“It was just to help the movement,” he said. “I don't know if we dreamed about it or if it was just a day at a time and things just continued to happen. There wasn't a grand design.”

But one developed along the way, including when public schools began accepting students with disabilities and learning challenges into their buildings. For most people involved, that required a different way to think and teach.

“I used to say to teachers and principals (that) these children who come into this school when they are young will just be classmates of other children,” Rita said. “Those children will grow up with this experience, and some of these children someday are going to have a child with a disability and their experience now is going to influence their thoughts and attitudes in the future. That's the long term of this.

“There was a lot more to it than just Josh having this experience; there's everybody else, too.”

Living on own

Josh graduated from Homestead in 1998 and lives semi-independently, with support services, in New Haven, Connecticut. The support services are provided at Chapel Haven Schleifer Center. He also takes classes for cooking and art, has a computer teacher and a workout trainer and a support staff person. He works in a community café.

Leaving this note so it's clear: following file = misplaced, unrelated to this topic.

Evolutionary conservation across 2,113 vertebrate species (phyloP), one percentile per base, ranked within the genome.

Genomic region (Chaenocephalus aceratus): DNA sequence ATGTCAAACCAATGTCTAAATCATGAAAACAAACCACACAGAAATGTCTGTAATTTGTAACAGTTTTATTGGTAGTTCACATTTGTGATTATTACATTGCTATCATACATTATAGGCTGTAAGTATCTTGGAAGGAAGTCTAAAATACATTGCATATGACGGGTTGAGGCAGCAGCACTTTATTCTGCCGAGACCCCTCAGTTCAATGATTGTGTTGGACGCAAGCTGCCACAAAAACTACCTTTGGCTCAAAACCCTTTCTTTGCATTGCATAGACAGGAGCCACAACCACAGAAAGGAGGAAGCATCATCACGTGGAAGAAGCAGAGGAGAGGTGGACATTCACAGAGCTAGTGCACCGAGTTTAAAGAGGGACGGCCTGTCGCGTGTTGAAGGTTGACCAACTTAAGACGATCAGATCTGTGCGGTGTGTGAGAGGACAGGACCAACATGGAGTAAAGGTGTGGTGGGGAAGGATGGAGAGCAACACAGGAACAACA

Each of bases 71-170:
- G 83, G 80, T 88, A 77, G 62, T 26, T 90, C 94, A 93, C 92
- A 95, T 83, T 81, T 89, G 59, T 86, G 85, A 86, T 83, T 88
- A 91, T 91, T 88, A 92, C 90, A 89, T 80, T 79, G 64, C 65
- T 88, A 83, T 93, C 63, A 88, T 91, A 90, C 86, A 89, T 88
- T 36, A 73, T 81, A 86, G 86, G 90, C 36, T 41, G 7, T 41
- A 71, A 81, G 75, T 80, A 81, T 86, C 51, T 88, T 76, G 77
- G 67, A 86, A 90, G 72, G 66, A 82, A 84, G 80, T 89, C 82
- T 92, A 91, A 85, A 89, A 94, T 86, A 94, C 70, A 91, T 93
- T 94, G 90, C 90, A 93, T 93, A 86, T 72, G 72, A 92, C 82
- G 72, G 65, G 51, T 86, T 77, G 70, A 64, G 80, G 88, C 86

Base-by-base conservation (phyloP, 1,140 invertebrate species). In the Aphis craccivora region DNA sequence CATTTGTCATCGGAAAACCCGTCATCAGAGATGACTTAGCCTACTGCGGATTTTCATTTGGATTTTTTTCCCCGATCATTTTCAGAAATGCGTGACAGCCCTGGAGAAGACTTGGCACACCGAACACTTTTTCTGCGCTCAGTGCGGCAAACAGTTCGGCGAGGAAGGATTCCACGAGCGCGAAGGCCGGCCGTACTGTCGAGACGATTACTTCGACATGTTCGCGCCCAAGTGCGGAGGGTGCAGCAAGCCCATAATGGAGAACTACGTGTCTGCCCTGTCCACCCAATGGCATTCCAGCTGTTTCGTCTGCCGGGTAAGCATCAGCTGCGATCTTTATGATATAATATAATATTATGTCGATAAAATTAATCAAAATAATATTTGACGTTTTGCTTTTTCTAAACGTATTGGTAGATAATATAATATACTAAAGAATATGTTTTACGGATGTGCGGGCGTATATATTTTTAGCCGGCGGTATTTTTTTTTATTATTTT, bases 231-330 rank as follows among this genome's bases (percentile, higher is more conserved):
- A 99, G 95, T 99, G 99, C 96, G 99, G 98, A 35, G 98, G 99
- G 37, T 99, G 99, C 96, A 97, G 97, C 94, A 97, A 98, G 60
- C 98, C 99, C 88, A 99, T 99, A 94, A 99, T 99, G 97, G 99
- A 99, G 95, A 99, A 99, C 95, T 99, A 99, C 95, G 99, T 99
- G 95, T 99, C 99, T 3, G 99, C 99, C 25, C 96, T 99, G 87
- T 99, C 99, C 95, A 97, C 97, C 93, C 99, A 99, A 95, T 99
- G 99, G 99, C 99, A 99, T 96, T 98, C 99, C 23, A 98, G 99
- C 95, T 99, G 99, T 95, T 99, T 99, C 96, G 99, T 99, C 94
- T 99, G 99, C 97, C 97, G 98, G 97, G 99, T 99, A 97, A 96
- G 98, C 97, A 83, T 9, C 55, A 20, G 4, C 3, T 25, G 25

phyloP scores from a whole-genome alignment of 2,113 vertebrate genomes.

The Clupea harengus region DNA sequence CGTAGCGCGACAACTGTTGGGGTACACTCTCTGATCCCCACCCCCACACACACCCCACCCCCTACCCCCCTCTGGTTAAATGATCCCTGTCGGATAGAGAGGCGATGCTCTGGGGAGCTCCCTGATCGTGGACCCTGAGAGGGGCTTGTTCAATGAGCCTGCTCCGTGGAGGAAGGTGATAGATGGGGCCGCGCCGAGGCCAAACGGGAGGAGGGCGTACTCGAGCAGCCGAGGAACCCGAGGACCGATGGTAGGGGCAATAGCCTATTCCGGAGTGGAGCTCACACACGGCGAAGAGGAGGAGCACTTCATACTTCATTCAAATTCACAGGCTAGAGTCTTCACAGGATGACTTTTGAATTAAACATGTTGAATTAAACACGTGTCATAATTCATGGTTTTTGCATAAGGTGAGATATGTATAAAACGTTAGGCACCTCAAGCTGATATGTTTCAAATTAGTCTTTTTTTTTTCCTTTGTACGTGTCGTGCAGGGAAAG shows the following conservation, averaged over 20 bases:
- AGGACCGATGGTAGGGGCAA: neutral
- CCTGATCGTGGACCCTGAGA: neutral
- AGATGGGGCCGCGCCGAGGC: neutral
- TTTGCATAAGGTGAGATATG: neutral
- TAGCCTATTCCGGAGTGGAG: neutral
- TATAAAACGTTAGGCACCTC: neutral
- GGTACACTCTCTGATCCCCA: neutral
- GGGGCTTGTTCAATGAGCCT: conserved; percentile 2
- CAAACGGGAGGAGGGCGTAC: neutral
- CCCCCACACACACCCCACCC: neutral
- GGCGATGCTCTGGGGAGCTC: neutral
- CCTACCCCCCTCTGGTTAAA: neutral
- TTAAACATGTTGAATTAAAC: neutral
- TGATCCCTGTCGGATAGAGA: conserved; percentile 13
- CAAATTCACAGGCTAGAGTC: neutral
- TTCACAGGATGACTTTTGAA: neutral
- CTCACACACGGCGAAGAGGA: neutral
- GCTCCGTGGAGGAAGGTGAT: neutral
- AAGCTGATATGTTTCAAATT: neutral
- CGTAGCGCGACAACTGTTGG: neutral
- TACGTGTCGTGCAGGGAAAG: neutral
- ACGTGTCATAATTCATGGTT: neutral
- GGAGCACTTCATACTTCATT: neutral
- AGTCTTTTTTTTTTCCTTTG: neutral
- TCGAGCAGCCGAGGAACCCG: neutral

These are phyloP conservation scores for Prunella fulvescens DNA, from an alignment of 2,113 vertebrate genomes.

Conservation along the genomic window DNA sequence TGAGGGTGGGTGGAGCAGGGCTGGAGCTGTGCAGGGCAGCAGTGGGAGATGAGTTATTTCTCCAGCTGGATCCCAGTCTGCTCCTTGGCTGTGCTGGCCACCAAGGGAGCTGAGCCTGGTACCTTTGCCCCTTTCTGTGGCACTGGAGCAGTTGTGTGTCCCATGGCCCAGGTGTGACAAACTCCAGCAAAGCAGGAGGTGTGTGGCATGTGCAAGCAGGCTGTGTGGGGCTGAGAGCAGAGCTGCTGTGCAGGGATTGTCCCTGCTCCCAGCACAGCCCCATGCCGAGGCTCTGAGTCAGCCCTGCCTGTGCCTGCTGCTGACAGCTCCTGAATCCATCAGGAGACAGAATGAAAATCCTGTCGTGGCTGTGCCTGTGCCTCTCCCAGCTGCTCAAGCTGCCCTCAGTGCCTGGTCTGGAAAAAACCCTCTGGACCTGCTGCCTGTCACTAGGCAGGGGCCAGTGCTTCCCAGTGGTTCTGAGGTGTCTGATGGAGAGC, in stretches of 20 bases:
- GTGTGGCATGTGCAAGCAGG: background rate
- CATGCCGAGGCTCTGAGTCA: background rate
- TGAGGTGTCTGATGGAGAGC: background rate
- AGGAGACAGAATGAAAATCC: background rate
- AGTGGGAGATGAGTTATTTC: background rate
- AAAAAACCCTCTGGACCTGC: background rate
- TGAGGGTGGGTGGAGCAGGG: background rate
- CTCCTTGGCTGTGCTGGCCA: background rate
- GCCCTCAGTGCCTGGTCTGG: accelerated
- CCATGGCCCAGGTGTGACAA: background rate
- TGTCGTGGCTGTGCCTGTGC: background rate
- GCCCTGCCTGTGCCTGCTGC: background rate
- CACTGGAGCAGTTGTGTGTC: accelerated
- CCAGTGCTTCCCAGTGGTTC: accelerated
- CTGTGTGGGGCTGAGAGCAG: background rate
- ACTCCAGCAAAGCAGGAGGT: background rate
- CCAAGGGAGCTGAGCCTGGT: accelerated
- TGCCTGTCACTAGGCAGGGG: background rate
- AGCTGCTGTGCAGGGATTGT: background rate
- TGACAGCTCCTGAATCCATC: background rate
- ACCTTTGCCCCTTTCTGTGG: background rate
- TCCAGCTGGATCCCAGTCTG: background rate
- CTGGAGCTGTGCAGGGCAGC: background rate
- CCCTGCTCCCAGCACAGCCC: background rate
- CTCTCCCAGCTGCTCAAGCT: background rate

Josh had a girlfriend more than 20 years who recently passed away.

The O'Neills have a home in Connecticut where they can spend time with Josh. They split their time between there and Fort Wayne.

For them, they know Josh has a full life.

“It works both ways,” Tom said. “He provided and gave a wonderful life to us, also.”

He also gave the couple a mission that was the basis of their life's work to help make life easier for people like Josh.

“I think my appreciation for everything my parents did has come out since I've been a parent over the last six to eight years,” said Noah, who lives in Chicago with his wife, Ashley, and their three children. “One of the best things they did was try and mainstream Josh as much as possible and not limit him in any way.

“Josh also has a lot to do with this in that he had tons of challenges and he does a great job and has a positive attitude. He's a hard worker and is determined to do the things that he does.”